Because I only watched 30 minutes! Then I watched the rest on fast forward. The 30 minutes I watched at normal speed, I multitasked with the subtitles on, surfing between audio options (normal, commentary of director and camera guy(?), commentary with director and actors).
From the start of Roger Dodger, everything screamed "film!!!" Not "story," and not "characters to follow," but "film!!!". The cameras added realism -- if you're a bobble-head. The dialogue (clever by half) made me visualize the writers with their pens and pads. And the cameos by Elizabeth B. and Jennifer Beals (best darn actress/welder ever!) seemed maybe a bit neo-Tarantino... a distraction... but by that time I was fast forwarding. (Yup, they look *real* good, keep forwarding).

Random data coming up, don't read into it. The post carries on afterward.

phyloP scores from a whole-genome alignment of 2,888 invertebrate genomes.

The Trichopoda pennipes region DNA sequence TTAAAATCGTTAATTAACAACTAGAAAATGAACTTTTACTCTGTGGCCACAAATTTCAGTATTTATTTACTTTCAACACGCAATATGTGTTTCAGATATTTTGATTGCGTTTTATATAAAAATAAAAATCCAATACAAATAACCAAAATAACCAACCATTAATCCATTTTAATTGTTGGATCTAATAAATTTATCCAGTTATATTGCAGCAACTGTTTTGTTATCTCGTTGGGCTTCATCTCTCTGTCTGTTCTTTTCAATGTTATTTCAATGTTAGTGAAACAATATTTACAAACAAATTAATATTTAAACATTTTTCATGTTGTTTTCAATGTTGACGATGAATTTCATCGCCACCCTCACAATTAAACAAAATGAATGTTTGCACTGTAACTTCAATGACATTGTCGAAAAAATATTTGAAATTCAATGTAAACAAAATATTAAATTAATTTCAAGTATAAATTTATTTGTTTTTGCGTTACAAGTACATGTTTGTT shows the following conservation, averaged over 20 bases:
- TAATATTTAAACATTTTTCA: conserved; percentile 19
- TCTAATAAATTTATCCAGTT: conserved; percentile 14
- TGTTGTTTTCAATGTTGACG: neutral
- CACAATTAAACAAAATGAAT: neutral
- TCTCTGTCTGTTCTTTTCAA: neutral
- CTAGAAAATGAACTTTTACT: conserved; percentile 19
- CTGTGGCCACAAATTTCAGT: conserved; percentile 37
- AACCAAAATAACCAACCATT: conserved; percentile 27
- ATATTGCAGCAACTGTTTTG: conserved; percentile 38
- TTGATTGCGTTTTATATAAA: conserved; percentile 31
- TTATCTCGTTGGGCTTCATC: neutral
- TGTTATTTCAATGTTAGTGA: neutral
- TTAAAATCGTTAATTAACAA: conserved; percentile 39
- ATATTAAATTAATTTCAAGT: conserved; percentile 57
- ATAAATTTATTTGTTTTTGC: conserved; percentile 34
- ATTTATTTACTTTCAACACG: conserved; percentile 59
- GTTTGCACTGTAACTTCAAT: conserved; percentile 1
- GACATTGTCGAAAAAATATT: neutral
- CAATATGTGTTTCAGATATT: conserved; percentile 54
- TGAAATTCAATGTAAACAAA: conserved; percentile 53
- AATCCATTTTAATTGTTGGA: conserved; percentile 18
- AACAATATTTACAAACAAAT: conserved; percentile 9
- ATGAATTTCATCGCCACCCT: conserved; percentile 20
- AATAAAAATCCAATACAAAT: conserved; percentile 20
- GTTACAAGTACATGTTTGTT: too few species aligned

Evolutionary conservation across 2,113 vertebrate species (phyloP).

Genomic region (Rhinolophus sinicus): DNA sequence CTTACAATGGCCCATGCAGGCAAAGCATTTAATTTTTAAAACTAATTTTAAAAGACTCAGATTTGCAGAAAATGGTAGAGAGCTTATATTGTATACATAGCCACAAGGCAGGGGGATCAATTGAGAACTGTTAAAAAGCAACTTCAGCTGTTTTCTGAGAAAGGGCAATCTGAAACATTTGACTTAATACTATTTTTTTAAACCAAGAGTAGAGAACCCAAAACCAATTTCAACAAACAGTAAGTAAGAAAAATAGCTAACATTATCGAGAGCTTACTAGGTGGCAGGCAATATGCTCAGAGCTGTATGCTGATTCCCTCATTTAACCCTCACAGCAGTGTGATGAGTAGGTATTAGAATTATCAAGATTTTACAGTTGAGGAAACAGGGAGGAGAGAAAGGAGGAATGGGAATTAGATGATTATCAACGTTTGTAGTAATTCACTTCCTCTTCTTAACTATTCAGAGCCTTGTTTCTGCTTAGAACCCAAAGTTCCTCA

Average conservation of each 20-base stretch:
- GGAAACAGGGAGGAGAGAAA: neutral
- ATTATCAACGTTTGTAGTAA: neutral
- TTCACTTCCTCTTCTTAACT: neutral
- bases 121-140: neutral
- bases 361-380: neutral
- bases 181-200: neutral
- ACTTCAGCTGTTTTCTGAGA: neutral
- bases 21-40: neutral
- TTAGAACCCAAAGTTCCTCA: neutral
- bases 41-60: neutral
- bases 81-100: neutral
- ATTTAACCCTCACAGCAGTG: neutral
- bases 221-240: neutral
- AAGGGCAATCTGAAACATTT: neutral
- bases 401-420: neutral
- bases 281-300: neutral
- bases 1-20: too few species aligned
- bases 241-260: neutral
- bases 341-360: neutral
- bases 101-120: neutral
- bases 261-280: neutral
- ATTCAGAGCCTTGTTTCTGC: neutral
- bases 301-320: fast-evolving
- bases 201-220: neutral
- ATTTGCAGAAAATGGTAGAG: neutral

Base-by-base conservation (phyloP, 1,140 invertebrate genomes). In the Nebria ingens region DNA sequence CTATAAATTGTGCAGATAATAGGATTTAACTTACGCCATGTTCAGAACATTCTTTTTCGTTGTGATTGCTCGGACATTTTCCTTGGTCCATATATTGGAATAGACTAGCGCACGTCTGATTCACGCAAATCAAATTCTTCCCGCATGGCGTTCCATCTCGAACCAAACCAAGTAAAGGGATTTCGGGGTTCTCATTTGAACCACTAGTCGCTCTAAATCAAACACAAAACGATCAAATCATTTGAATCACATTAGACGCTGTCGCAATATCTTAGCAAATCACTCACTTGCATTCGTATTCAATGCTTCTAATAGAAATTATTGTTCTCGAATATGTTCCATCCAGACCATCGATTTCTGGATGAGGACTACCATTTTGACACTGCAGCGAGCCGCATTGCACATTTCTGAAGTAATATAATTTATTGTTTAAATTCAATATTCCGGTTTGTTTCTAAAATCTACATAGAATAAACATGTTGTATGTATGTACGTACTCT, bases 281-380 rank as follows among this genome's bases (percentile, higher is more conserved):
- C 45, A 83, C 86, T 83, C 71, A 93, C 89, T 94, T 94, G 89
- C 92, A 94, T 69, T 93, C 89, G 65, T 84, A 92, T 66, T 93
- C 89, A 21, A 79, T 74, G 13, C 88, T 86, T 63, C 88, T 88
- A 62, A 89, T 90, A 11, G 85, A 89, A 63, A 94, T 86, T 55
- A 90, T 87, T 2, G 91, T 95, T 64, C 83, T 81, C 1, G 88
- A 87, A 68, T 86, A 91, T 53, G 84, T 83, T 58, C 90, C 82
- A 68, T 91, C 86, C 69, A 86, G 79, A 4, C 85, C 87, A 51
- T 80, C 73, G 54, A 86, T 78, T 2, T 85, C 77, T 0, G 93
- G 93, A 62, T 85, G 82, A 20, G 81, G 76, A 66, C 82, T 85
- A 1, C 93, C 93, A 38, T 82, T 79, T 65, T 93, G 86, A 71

I'm giving two stars instead of one because there was nothing offensive, and the movie is not a cynical grab for fame or fortune. It seems to be made with good intentions. Main criticism, again: The technique and sometimes over-clever lines get between the viewer and story. And I didn't feel strongly about any character, one way or another. (The main character wasn't *that* bad). American Psycho's Patrick Bateman (Roger in two more years if he doesn't get therapy) made me feel *something*, but Roger made me blank. By the way, Roger seems like some early Bill Murray characters (SNL and Meatballs) -- the mock arrogant, pseudo-smooth, know it all... except Roger doesn't have the mock part down. (Murray may have made this film a killer comedy).
In short, the movie wears its "filmness" on its sleeve, and there's not much entertainment to back it up. I must say though, for film students the educational commentaries may be right down your alley. (Glad I'm not in a film class, where I'd probably have to applaud this stuff to get a good grade). Now I can go back to watching Night at the Roxbury. Peace out!